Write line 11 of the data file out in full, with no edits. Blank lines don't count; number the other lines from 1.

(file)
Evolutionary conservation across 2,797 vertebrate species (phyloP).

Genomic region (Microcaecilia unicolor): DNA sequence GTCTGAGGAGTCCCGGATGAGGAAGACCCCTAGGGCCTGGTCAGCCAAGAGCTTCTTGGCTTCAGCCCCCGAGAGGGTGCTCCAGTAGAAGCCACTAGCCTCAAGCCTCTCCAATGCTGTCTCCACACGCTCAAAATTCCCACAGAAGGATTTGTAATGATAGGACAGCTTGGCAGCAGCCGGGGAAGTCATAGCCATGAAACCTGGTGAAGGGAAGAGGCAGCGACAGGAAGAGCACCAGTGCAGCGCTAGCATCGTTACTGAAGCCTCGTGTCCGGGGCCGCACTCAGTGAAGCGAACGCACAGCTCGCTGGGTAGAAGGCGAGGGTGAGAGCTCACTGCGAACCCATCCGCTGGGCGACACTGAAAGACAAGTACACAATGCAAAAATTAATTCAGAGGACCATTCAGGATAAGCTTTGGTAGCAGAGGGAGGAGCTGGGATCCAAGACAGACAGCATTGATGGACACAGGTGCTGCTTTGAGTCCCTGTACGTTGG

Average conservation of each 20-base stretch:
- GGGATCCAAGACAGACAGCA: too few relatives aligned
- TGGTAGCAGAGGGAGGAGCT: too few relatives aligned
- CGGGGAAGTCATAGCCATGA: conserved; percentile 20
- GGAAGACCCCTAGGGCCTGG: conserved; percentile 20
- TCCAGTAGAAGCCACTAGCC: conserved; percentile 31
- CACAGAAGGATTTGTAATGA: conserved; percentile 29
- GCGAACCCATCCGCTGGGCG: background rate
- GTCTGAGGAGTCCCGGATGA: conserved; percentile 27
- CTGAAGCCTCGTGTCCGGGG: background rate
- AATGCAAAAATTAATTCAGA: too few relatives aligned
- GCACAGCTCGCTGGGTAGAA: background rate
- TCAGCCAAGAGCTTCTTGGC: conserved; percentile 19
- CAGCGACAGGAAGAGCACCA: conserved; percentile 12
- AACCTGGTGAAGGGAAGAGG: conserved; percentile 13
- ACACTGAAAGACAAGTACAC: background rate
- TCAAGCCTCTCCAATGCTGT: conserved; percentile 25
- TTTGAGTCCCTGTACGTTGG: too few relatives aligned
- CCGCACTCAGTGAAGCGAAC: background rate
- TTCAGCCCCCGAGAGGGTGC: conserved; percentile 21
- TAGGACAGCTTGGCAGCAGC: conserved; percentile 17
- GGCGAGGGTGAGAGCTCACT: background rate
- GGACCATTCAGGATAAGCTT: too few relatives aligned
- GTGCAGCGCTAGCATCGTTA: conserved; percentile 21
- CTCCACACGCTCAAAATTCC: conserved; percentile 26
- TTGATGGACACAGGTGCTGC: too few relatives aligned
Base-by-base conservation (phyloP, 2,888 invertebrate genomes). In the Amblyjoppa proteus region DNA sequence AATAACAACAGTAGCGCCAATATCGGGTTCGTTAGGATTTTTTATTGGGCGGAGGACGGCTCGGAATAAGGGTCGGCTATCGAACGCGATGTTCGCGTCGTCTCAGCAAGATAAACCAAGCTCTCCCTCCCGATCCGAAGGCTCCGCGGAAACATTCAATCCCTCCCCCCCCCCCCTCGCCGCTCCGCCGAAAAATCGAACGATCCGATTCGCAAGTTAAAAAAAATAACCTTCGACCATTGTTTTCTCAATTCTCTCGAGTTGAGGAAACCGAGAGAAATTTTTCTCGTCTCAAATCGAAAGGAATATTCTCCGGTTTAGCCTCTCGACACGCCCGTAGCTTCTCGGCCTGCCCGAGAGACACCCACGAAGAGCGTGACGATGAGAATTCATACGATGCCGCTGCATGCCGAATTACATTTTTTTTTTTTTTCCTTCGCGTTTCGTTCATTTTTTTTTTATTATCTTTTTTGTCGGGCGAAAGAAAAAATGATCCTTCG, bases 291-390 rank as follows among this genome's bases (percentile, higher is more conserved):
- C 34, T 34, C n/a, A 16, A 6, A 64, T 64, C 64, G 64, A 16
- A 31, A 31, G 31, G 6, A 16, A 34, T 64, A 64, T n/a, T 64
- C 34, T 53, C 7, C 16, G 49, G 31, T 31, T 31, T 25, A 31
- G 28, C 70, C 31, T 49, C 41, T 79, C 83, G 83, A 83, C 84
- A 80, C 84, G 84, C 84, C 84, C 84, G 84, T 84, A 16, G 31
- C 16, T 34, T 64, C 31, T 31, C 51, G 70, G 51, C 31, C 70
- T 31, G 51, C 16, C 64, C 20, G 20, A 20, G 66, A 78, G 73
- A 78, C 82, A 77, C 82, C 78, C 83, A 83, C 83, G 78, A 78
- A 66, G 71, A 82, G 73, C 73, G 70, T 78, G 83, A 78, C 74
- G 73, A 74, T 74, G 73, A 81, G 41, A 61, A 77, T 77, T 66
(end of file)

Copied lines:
- GTCTGAGGAGTCCCGGATGA: conserved; percentile 27